You can say that yes, my work is very hetero-normative, because I only have examples of the male/female dynamic. The world of the drug trafficker is a world that is very secret, very dangerous, and very macho. One’s sexuality is not something that is publicized or overt. I found examples in other genres like the corrida scene and gangster scene, but not examples that are explicit in the drug lord and Latin political scene. They are there for sure. I need to find them! What is non-heteronormative is my imposing of these girly materials on figures like Pablo Escobar and Angel Garcia Urquiza, and the Gueriilla from the FARC. The materials transform them into romantic heroes or dandy figures.

LatinArt:  Can you talk about your interest in kitsch, beauty and gender, in terms of materials like glitter and jewels? And in terms of subjects, i.e. the Public Art Fund peacock, the flower mural for Watts House Project, and the feminized identity you perform and paint?

Carolyn Castaño:  The glitter, flocking and rhinestones are craft materials, which are considered kitsch; they are tacky, frivolous, and not ‘high art.’ The material is coded as feminine and decorative. I feel that by adding this outer layer of glitter, the paintings wink at the viewer, drawing them in, simultaneously seducing and repelling them. The application of glitter also becomes a kind of devotional act, where after the painting is done and perfect, one steps back says, "Wait, there is one more thing that will make it better."

The term kitsch seems like a degenerative term. Although the materials might be considered "kitsch," I prefer "camp." The difference is that in kitsch there is an easy one- liner, which proposes the POP moment, but that POP moment becomes consumed and flattened almost immediately. In camp there are more complex layers. There is the Pop moment and the artifice, and then there is a kind of sleight of hand or slippage, where something is revealed about being human and then it is hidden again. We are all laughing and we are all crying.

LatinArt:  Can you talk a bit about your artistic practice and trajectory, from art school to now?

Carolyn Castaño:  At UCLA, I began making drawings and videos that employed a constructed artifice to explore beauty and the feminine. The "drawings" were collaged and mixed-media pieces that were labor intensive, laden with jewels and glitter. I was interested in figuring out what attracted people and repelled them simultaneously. I wanted to explore the line between beauty and the grotesque. Many of the drawings used the peacock image as a starting point to explore these issues.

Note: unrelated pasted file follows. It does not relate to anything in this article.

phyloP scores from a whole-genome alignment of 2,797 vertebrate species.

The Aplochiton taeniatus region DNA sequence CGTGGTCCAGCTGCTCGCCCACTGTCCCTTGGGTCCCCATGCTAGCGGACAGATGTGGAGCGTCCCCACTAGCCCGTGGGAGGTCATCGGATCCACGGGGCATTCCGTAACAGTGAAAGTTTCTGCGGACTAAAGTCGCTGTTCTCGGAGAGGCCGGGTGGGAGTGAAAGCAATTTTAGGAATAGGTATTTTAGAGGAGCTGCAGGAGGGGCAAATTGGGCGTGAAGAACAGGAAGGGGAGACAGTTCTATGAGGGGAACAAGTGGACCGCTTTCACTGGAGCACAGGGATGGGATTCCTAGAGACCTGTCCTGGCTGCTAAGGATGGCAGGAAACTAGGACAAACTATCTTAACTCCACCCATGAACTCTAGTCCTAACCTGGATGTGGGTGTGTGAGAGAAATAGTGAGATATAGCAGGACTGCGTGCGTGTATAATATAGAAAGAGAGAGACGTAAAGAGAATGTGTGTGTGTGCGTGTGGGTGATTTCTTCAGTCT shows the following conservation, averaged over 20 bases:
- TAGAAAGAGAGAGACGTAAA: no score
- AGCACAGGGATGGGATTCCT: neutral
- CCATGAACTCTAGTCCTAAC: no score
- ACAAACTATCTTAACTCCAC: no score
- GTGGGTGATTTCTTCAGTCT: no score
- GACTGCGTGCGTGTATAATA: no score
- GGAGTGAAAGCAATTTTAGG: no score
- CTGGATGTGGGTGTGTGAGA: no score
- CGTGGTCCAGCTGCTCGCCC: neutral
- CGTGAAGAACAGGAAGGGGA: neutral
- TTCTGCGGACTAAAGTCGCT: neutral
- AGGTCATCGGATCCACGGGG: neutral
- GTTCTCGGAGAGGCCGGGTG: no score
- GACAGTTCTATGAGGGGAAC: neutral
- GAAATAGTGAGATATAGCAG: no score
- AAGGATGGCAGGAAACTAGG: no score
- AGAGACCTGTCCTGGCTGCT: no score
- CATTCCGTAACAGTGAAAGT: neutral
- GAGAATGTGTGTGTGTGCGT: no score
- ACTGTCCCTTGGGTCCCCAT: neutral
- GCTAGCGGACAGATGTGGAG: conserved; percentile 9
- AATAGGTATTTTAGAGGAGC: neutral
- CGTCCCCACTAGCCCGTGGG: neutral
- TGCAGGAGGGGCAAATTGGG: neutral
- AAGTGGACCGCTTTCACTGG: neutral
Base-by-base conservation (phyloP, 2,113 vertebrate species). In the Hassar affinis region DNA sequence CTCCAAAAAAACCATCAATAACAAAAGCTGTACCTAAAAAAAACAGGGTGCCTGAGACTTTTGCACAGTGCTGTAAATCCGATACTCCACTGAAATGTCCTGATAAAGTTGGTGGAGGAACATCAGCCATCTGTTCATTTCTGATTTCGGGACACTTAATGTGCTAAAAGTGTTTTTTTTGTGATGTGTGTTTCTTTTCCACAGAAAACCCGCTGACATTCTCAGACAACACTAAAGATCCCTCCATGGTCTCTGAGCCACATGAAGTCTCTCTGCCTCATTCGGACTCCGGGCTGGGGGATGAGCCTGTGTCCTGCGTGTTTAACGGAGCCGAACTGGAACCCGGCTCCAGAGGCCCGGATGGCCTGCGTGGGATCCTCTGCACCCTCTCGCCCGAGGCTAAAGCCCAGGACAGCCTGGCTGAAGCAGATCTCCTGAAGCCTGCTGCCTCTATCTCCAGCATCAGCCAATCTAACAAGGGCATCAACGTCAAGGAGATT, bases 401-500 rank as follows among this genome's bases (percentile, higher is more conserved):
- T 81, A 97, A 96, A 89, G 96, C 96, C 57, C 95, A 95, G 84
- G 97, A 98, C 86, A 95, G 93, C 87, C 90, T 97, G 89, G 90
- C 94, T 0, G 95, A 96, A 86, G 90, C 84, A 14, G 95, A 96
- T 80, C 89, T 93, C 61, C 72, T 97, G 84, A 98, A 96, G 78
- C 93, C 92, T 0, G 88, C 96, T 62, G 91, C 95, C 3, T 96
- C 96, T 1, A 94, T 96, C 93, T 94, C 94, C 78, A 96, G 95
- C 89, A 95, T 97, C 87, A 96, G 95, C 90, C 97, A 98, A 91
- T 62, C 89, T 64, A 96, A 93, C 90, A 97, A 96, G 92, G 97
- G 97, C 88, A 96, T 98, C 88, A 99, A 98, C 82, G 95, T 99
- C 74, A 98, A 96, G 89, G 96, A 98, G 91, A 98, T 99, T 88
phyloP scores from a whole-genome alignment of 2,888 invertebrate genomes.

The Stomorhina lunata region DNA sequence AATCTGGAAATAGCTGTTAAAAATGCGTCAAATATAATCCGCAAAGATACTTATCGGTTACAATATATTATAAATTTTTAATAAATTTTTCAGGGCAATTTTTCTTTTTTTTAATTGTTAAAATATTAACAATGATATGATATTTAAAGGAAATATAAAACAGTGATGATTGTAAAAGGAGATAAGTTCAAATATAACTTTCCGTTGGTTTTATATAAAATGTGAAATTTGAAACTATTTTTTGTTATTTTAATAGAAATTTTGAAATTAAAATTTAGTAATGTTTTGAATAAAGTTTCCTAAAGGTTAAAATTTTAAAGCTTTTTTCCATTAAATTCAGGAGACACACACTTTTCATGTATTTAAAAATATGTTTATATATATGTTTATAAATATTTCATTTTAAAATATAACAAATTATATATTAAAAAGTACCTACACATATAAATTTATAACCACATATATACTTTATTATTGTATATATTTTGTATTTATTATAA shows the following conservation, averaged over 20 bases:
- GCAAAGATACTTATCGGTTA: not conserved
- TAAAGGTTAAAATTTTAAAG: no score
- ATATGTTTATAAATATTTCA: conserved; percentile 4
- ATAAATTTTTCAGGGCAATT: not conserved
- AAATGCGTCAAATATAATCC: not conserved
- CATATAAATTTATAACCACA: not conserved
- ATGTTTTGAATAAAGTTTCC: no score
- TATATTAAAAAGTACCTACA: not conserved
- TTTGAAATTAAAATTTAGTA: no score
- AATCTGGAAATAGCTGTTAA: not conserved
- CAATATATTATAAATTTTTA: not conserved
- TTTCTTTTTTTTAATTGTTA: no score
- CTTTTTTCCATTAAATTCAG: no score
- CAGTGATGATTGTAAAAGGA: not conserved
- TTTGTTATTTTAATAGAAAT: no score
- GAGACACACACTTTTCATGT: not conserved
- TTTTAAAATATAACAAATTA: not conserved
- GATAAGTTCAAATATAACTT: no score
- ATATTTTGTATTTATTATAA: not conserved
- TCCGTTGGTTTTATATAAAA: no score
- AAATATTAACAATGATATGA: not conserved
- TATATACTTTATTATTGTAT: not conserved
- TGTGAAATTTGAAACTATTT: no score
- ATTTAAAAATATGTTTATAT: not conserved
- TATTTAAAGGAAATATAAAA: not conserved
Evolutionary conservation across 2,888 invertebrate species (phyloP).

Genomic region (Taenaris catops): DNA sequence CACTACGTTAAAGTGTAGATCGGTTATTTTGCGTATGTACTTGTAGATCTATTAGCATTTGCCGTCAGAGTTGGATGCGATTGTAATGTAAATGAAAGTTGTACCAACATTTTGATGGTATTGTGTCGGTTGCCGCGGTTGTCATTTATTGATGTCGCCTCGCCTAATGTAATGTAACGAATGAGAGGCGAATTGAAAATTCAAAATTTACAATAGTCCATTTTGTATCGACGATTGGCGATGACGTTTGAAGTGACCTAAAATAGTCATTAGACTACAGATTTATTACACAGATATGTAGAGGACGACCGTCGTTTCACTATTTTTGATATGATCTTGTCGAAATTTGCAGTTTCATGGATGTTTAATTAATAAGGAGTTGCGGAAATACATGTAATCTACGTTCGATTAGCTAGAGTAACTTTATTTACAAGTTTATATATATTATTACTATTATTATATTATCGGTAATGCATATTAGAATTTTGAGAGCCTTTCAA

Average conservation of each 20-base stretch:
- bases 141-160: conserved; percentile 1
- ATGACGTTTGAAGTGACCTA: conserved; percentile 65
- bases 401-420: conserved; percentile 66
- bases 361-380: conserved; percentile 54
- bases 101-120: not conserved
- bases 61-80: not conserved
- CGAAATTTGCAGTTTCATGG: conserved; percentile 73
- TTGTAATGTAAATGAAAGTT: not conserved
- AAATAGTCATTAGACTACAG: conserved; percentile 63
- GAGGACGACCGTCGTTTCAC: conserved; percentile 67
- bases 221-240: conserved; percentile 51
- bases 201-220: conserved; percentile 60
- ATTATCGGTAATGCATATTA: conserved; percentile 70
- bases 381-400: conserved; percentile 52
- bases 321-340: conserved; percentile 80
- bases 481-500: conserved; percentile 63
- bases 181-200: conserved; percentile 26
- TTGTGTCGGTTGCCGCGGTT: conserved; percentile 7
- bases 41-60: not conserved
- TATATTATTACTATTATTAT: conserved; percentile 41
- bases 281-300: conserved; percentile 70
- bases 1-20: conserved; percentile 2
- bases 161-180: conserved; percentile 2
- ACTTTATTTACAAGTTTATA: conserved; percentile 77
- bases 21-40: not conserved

I’ve been fascinated with the peacock as this animal that complicates our notion of gender, because the male of the species is the one who is decorated and over the top, while the female is plain. The peacock acts as a kind of substitute to explore issues of gender and artifice. Later on, I took a departure from that work with the body of work that was shown in Phantom Sightings. I began making portraits of friends and people I would meet at art events. They were surrounded by colors, patterns, and stripes that you might see silk-screened on a t-shirt or in the way people painted their storefronts in parts of Los Angeles. I found that there could be an intersection with high and low forms of art, where the bands of color on a muffler shop might have a relationship to hard-edged painting and geometric abstraction. That work led me to my current body of paintings, where portraits of the drug-traffickers or beauty queens are surrounded by the colors and patterns specific to their story. The Pablo Escobar paintings have the green and white stripes of his favorite soccer team, the Atlético Nacional of Medellin, and the paintings of Ingrid and Clara have the camouflage of the FARC. The camouflage pattern is digitized, which speaks to the reproducibility of their images in the media and the internet, as well as to new forms of camouflage which employ pixilation.

LatinArt:  What's next for you? Forthcoming projects, residencies, etc.?

Carolyn Castaño:  This summer I am working on a project for Intersections 2009 with Outpost For Contemporary Art and the Center for the Arts, Eagle Rock, as well as curating a video screening at the Meridian Gallery in San Francisco. In my paintings I would like to keep exploring some of these figures from the Latin media, maybe a suite of dictators.